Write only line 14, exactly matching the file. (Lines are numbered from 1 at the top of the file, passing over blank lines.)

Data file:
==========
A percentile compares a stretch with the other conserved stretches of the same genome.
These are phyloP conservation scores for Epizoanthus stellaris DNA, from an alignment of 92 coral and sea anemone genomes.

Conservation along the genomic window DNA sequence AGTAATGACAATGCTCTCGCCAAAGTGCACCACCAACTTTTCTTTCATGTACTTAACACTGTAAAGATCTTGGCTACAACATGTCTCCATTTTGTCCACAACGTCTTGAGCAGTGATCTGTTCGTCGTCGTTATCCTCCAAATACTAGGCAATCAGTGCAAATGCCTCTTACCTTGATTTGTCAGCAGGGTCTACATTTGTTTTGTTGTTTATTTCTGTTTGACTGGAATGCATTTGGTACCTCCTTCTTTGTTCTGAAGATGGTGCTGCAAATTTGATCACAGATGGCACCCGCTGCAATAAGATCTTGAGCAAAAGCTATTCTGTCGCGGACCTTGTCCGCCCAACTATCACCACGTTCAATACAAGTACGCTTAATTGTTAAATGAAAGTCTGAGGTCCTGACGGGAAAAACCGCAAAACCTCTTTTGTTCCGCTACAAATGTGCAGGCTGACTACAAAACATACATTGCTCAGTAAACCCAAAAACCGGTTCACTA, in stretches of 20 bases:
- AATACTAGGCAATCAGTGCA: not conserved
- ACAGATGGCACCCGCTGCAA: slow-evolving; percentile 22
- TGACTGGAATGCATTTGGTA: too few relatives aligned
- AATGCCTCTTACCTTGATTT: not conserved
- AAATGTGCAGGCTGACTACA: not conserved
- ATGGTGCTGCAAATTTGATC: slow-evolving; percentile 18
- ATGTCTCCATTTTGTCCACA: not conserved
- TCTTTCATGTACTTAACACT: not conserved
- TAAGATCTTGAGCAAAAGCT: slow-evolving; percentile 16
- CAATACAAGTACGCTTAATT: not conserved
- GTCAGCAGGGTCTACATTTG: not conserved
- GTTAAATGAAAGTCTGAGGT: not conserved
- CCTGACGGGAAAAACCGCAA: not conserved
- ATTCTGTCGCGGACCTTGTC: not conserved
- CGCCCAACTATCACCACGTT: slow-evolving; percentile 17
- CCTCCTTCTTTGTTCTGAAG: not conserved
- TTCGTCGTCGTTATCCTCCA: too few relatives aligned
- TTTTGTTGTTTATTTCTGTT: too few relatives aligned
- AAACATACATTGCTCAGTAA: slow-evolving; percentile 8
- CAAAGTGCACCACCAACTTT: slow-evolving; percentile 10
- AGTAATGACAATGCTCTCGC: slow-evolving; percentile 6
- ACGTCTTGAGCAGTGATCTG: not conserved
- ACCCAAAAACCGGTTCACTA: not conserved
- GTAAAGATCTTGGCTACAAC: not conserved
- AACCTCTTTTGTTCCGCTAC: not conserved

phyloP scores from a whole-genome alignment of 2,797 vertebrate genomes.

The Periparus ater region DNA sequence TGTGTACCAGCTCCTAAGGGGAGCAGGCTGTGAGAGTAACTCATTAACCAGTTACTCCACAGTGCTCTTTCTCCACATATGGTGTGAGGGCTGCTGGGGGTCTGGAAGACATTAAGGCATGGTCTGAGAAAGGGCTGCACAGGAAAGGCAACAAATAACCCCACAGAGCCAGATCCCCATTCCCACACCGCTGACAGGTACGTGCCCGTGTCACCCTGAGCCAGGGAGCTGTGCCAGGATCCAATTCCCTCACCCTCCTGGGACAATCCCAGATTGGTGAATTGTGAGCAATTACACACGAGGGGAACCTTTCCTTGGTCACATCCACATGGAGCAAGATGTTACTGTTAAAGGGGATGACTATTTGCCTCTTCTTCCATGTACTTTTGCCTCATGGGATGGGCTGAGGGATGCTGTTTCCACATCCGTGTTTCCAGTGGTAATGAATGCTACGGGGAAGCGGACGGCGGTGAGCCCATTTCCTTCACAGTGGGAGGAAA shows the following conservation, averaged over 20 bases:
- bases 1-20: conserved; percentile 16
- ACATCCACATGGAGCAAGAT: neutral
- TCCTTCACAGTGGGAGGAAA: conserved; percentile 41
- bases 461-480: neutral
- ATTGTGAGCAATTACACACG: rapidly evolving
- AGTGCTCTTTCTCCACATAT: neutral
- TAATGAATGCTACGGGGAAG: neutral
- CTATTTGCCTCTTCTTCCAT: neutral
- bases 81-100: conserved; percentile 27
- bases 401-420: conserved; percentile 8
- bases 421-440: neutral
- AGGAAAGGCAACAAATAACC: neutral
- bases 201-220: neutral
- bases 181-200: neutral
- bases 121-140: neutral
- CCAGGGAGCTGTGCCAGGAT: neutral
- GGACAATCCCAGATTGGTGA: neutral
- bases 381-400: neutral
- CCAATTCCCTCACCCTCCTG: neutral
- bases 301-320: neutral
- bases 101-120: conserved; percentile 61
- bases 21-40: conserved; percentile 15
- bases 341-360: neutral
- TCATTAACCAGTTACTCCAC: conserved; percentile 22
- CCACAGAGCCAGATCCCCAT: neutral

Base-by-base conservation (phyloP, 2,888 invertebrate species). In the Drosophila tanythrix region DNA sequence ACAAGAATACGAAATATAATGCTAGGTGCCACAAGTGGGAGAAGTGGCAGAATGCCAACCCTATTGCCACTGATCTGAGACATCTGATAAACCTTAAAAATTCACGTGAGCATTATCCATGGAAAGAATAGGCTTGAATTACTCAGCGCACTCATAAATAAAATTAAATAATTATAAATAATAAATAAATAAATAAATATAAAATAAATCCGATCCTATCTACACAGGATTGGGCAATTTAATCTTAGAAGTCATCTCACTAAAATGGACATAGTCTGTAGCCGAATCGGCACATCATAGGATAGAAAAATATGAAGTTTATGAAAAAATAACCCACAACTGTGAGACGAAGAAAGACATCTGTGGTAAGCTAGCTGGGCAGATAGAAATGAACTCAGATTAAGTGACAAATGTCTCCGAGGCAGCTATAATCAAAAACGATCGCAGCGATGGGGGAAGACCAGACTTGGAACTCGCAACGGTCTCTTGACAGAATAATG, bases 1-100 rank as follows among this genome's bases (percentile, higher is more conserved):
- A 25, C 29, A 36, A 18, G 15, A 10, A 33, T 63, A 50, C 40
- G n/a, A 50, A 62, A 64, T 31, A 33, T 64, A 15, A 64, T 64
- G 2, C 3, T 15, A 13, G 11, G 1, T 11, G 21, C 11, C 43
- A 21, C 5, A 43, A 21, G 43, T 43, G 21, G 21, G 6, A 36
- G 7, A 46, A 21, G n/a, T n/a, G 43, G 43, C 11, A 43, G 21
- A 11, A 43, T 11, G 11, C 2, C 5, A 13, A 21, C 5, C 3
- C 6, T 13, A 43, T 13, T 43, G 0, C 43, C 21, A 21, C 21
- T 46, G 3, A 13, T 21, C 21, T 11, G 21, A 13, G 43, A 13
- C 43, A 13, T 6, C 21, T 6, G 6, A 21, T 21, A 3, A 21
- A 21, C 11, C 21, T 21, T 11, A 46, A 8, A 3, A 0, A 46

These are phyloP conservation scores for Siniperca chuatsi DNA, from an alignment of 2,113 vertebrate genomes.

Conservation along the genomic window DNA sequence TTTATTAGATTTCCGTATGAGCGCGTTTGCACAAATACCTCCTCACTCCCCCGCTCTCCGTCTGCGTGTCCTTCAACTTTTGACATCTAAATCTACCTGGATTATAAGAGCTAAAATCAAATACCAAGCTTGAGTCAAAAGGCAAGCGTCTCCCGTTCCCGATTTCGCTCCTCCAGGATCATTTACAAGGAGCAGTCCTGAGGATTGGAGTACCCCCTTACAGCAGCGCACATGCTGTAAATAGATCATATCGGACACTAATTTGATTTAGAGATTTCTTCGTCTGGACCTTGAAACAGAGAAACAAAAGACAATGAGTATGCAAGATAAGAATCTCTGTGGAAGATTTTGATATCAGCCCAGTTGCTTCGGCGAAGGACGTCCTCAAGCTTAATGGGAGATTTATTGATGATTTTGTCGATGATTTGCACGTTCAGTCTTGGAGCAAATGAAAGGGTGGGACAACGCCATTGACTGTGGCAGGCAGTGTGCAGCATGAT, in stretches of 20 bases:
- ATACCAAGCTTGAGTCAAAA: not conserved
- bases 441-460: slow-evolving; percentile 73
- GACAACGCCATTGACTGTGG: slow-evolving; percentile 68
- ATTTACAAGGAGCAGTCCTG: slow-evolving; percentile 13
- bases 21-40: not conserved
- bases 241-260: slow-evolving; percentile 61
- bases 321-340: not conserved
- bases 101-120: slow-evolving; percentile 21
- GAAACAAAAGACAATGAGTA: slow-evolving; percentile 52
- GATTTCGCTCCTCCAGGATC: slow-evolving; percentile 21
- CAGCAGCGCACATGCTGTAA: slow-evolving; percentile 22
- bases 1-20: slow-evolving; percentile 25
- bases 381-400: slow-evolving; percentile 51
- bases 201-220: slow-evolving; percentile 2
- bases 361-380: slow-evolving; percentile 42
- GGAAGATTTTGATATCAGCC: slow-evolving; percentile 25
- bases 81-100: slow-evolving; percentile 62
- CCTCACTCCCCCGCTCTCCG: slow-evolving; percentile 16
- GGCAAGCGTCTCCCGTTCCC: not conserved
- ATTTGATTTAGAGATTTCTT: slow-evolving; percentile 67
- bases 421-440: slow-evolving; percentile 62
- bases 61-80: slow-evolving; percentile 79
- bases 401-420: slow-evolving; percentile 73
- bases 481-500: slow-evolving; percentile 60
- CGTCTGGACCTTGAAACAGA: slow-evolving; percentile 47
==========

- GTCAGCAGGGTCTACATTTG: not conserved